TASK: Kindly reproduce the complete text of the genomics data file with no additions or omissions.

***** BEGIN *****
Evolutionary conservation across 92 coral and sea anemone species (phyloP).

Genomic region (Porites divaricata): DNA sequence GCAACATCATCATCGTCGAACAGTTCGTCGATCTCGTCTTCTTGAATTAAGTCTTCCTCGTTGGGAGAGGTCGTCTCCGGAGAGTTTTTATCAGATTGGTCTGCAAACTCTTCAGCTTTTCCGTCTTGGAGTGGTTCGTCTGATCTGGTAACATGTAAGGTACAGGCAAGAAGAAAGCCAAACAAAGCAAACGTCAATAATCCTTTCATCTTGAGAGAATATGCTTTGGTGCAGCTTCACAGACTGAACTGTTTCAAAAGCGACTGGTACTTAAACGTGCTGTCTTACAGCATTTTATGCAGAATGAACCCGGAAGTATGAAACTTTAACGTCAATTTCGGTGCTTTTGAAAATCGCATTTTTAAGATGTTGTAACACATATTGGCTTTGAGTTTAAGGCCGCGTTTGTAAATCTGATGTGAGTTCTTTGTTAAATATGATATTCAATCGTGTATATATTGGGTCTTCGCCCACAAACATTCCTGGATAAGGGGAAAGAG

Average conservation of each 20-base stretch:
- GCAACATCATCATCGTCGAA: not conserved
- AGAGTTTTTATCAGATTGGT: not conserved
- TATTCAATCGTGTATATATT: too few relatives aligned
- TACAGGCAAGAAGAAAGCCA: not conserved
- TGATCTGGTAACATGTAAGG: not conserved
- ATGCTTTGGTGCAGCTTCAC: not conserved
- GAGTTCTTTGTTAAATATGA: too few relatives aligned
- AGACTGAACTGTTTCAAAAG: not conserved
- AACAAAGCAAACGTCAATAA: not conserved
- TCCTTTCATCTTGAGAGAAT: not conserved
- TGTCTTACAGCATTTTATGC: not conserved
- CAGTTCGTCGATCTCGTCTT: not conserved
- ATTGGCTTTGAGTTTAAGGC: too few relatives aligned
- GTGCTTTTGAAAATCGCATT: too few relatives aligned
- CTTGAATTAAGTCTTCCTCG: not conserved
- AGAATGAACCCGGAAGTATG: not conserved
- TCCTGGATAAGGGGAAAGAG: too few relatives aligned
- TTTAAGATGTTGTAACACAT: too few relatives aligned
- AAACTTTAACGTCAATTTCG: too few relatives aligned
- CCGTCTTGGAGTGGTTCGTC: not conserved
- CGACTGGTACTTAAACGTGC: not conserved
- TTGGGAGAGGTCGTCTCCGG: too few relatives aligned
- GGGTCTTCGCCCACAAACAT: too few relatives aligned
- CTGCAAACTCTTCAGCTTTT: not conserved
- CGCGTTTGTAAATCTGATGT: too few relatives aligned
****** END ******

Evolutionary conservation across 92 coral and sea anemone species (phyloP).

Genomic region (Porites divaricata): DNA sequence GCAACATCATCATCGTCGAACAGTTCGTCGATCTCGTCTTCTTGAATTAAGTCTTCCTCGTTGGGAGAGGTCGTCTCCGGAGAGTTTTTATCAGATTGGTCTGCAAACTCTTCAGCTTTTCCGTCTTGGAGTGGTTCGTCTGATCTGGTAACATGTAAGGTACAGGCAAGAAGAAAGCCAAACAAAGCAAACGTCAATAATCCTTTCATCTTGAGAGAATATGCTTTGGTGCAGCTTCACAGACTGAACTGTTTCAAAAGCGACTGGTACTTAAACGTGCTGTCTTACAGCATTTTATGCAGAATGAACCCGGAAGTATGAAACTTTAACGTCAATTTCGGTGCTTTTGAAAATCGCATTTTTAAGATGTTGTAACACATATTGGCTTTGAGTTTAAGGCCGCGTTTGTAAATCTGATGTGAGTTCTTTGTTAAATATGATATTCAATCGTGTATATATTGGGTCTTCGCCCACAAACATTCCTGGATAAGGGGAAAGAG

Average conservation of each 20-base stretch:
- GCAACATCATCATCGTCGAA: not conserved
- AGAGTTTTTATCAGATTGGT: not conserved
- TATTCAATCGTGTATATATT: too few relatives aligned
- TACAGGCAAGAAGAAAGCCA: not conserved
- TGATCTGGTAACATGTAAGG: not conserved
- ATGCTTTGGTGCAGCTTCAC: not conserved
- GAGTTCTTTGTTAAATATGA: too few relatives aligned
- AGACTGAACTGTTTCAAAAG: not conserved
- AACAAAGCAAACGTCAATAA: not conserved
- TCCTTTCATCTTGAGAGAAT: not conserved
- TGTCTTACAGCATTTTATGC: not conserved
- CAGTTCGTCGATCTCGTCTT: not conserved
- ATTGGCTTTGAGTTTAAGGC: too few relatives aligned
- GTGCTTTTGAAAATCGCATT: too few relatives aligned
- CTTGAATTAAGTCTTCCTCG: not conserved
- AGAATGAACCCGGAAGTATG: not conserved
- TCCTGGATAAGGGGAAAGAG: too few relatives aligned
- TTTAAGATGTTGTAACACAT: too few relatives aligned
- AAACTTTAACGTCAATTTCG: too few relatives aligned
- CCGTCTTGGAGTGGTTCGTC: not conserved
- CGACTGGTACTTAAACGTGC: not conserved
- TTGGGAGAGGTCGTCTCCGG: too few relatives aligned
- GGGTCTTCGCCCACAAACAT: too few relatives aligned
- CTGCAAACTCTTCAGCTTTT: not conserved
- CGCGTTTGTAAATCTGATGT: too few relatives aligned